Seamlessly fused with ingenuity and emotion, with no defining of an aesthetic era, out came leather superhero-inspired capes draped with crystal embroidery and worn with fencing-styled satin pants as the first order of the day. And yet there was quickly a strong ’80s slant, seen in blazer-length Blade Runner leathers, sharply tailored Wall Street pinstripes, and for tongue-in-cheek, souvenir-chic skyline embroidery on rockabilly jackets, sleeves scrunched up and worn with miniskirts to cue Desperately Seeking Susan. (On that, there were also Madonna-esque bubble skirts and conical bra tops). Ghesquière does love a strong shoulder and batwing sleeve—playing up his signature full volume vs skinny silhouette— wild iterations from circular-shoulder jackets to full billowing sleeves, and then the pièce de résistance, a strass-embroidered capelet that spread out like angel’s wings rising above a netted black dress embellished with LV fleurs.

The mighty Chrysler Building made many a motif, its crystal-and-metal crown as the metallic embroidery on a crop top worn with long leather jacket and midi skirt, almost Matrix-like. The bas-relief was interpreted as beautiful jacquards defining of the collection, on zip-front jackets and sculpted two-pieces angularly edged in white, playing on the swooping lines of Eero Saarinen’s neo-futurist lines. And again, the architectured lines in a dazzling black cape that truly brought the maison’s savoir-faire to the fore. In hand, the Speedy and Duffle prototype “Canvas of the Future” bags embedded with flexible LED screens with 1,920 x 1,440 resolution that connect with your smartphone—taking the skilled artisan’s hand of the heritage maison right into the future.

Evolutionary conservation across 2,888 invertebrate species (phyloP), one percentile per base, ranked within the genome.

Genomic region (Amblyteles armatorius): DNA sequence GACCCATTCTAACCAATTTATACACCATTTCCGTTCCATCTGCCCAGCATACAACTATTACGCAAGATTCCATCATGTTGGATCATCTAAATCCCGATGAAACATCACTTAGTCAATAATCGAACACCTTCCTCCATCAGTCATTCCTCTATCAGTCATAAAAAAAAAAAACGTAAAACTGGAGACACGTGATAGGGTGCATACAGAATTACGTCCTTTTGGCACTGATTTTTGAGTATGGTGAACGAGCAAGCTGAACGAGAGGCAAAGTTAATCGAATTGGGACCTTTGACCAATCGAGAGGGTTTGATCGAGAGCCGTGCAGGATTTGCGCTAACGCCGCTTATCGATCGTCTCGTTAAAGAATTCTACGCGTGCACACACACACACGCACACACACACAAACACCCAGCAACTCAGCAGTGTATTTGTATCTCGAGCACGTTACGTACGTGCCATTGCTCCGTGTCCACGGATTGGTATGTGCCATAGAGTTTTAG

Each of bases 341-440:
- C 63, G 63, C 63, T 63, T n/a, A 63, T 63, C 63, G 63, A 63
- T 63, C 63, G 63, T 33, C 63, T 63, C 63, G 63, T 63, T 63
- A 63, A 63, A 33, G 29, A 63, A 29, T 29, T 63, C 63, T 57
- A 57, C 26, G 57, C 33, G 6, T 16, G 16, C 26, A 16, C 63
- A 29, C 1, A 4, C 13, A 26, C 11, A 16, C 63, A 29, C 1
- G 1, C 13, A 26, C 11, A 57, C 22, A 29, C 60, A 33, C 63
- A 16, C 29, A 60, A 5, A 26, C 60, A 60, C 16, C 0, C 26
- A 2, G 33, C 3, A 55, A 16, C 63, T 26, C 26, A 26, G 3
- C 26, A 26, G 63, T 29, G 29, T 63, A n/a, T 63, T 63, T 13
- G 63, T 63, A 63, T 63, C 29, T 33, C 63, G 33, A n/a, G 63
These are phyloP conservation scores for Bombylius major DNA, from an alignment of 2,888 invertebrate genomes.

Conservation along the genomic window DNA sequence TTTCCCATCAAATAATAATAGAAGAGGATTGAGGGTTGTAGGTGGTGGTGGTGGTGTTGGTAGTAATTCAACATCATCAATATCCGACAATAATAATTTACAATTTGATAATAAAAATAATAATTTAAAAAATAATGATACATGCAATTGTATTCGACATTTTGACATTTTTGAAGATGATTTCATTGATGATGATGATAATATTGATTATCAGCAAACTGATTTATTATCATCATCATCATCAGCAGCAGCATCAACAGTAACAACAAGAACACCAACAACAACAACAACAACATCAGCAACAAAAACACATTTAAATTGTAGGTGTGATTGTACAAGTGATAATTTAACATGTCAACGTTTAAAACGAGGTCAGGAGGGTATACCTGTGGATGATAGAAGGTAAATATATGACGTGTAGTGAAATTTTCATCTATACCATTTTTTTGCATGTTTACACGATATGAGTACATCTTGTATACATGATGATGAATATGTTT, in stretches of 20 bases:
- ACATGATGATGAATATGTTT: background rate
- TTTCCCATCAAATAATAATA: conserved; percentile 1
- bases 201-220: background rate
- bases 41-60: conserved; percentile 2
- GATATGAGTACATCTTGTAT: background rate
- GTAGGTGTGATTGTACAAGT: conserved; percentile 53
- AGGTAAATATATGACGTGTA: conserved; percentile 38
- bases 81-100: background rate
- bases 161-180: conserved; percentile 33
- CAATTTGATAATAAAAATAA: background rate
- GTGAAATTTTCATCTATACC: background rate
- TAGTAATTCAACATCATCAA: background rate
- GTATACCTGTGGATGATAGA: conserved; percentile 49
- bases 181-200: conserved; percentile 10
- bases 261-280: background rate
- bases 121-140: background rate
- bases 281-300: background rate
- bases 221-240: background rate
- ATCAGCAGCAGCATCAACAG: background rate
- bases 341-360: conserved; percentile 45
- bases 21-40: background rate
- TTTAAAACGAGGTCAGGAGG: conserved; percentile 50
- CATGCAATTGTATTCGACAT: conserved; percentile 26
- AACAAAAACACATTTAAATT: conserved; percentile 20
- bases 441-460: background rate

Sci-fi-meets-antiquity is Ghesquière’s forte; his take on fashion’s perpetual past-meets-future dialogue on duality, with a twist of comic book characterisation. Every diverse look, from urban to dystopian, had the power femme as protagonist, a little bit of Captain Marvel, some Catwoman black leather skullcaps, and combat boots for these female warriors to stomp back and forth across time, place, and concepts. This crafted diversity crescendoed at the end with a trip to the Far East with embroidered floral planels on pleated and puff-sleeved velvet, jostling with the black tech fabric on ’80s stirrup pants suffused with Orient-meets-Tech idiosyncrasy. If travel is a fashion truism, only Ghesquière could intellectualise all the clichés with this round-the-cosmos experience through this retro airport of the future.